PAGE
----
This book was the east coast version of Cheryl Strayed's "Wild". AWOL (the author's trail name) describes his walk along the Appalachian Trail and the people he meets while discussing his reasons for taking 5 months out of his life, away from family and job, to do this for himself. The story is broken down into his travels on specific portions of the trail. I really enjoyed that device as it allowed me to get to know the geography of each of the states and mountain ranges he traversed. He did in ...more
I love hiking. I love the outdoors. I love adventure. I love the idea of just abandoning my job and my responsibilities temporarily in order to pursue a once-in-a lifetime goal. So, I should have loved this book. It was okay, but it just didn't quite do it for me.

The writing was fine. The descriptions of nature and of the author's ideas and feelings were really good. But, the real problem I had with this book was that it made me less interested in hiking the Appalachian Trail than before I had s
Walking the AT has been in the back of my mind for years. I'm not even sure I'd call it a dream, but it is certainly an interest. I've never believed I could really do it. It's not the walking, the camping, the rain, the weather, the food, the solitude, the company or the sleeping conditions I worry about. Mainly I'm not sure I could carry a pack that heavy or endure what it would do to my feet. Wimpy? Maybe, but after listening to this man's story, I think I doubt it even more. I would love the ...more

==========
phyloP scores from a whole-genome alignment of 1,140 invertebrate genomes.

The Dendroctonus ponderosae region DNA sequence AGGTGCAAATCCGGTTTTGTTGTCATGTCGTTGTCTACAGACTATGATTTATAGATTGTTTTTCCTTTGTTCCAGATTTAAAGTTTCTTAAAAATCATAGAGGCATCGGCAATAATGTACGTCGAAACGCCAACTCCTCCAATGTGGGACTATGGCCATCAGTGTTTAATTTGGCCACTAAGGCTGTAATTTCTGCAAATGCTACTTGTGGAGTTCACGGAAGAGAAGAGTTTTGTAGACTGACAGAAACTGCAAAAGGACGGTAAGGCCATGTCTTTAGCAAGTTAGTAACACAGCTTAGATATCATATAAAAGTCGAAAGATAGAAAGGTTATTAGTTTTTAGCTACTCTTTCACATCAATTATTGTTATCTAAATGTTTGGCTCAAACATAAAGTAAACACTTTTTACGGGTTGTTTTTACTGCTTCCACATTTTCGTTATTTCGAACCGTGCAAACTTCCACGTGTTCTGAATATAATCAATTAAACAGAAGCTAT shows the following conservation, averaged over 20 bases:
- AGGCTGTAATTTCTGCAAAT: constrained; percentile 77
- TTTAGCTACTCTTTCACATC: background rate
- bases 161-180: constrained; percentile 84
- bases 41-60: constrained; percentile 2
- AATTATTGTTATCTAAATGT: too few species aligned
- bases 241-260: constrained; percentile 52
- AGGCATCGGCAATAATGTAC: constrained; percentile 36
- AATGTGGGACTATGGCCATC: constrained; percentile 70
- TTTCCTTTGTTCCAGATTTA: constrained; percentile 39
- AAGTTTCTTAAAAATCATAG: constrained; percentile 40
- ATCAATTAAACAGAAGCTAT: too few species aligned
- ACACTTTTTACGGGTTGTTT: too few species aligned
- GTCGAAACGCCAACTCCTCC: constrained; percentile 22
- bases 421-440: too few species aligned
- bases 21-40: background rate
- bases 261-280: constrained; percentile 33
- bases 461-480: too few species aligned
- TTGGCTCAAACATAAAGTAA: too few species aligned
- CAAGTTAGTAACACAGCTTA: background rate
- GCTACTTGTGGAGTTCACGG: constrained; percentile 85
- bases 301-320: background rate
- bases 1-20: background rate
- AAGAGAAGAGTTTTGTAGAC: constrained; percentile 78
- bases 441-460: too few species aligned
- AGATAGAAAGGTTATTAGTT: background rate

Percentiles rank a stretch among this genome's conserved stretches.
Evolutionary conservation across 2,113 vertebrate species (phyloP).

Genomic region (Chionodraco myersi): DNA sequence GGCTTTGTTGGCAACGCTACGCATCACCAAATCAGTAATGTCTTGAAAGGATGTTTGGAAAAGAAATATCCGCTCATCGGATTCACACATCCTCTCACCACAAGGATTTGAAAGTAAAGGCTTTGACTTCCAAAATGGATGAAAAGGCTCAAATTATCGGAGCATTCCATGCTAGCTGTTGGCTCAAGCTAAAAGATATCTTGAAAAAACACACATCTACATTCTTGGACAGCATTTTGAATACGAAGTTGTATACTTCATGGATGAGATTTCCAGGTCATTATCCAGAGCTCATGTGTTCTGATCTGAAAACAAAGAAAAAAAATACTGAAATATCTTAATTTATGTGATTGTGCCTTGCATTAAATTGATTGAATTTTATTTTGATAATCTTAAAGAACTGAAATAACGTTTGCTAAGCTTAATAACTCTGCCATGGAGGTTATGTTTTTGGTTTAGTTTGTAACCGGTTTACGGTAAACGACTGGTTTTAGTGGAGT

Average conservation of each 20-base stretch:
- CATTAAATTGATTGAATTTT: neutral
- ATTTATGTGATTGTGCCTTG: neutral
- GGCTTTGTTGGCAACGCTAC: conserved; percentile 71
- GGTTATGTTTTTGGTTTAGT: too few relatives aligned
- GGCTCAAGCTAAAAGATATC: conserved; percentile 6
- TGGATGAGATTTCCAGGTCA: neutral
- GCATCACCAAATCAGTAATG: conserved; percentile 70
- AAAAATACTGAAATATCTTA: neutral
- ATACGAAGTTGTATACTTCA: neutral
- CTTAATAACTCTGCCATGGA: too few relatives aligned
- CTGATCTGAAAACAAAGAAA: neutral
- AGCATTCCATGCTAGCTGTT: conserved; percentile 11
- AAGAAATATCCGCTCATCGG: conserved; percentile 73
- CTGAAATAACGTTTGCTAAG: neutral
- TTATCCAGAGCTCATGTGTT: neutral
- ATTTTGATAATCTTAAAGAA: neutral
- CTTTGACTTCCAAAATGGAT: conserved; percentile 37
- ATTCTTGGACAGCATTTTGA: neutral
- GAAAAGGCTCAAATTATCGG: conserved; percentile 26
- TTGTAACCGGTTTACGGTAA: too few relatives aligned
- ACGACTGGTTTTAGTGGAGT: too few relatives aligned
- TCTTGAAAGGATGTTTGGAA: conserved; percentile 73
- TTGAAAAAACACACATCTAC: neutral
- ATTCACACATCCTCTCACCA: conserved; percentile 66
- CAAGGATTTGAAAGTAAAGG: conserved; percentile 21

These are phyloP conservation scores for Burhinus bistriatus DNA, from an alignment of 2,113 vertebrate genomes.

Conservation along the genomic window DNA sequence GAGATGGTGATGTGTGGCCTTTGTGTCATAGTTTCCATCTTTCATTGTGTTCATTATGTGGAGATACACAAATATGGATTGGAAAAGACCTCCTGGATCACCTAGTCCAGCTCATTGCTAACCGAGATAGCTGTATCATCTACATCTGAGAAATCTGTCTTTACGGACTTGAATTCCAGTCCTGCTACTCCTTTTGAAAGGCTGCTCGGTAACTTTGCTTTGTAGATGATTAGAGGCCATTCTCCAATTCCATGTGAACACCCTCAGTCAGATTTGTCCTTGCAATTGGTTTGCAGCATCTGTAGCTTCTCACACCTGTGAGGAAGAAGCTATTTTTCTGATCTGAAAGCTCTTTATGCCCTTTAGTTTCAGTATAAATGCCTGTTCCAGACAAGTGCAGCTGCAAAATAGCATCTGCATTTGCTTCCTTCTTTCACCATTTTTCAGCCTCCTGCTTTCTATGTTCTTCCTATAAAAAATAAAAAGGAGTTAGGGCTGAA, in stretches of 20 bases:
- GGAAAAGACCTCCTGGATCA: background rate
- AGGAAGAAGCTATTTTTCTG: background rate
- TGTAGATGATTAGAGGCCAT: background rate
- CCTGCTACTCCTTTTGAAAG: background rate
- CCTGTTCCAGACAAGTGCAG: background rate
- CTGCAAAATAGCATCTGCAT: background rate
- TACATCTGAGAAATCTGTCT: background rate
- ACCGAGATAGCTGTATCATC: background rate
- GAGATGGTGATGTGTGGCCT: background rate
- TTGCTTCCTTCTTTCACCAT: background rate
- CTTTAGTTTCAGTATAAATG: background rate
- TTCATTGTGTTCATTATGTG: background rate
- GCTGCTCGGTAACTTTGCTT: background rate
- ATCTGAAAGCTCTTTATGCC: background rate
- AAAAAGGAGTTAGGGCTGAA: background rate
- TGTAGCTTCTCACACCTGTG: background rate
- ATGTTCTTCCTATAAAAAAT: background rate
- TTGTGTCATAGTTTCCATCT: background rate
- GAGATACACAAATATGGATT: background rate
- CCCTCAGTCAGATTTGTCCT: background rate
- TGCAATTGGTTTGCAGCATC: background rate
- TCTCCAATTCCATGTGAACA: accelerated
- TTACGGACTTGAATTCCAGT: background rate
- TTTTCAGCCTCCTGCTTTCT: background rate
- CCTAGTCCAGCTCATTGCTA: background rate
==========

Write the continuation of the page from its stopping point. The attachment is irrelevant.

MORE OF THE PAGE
Carol Wakefield
Loved every mile of Awol's hike. Sorry to end thebook. As a westerner who has hiked bits of the Pacific Crest Trail the AT does'n actually sound appealing. My hikes have been destinations promising spectacular views of snow covered peaks or multiple ranges of mountains fading into the distance. Not much of that I the east. However all my long distance and through hiking has been done vicariously and this was a very satisfactory journey to read about.
Fred Forbes
I've read several books on the AT. Probably most astounding is "Blind Courage" by Bill Irwin, the story of a blind man hiking the trail with a guide dog. While this one is no where near that level of accomplishment any one who makes it through is worthy of praise. I like them since I am familiar with many of the areas described - Northeast Georgia, Skyline in VA, Harpers Ferry and the White Mountains of NH where I have sectioned hiked so enjoy other's viewpoints. But, I guess I am a bit of a fai ...more
Inspired me to get off my ass and go hiking. Went to Lassen National Park in northern California and was so sore from hiking I couldn't even sit to take my final exam at school. On one hand it got the crazy notion of hiking the Appalachian trail out of my system, but on the other hand it has inspired me to hike more and get outside more consistently. I live just off of the Pacific Crest Trail next to where Lassen National Forest and Plumas National Forest meet. I definitely feel more confident a ...more
Gods, what a self-satisfied, insufferable writer. Do not read for tips on how to hike for longer periods of time.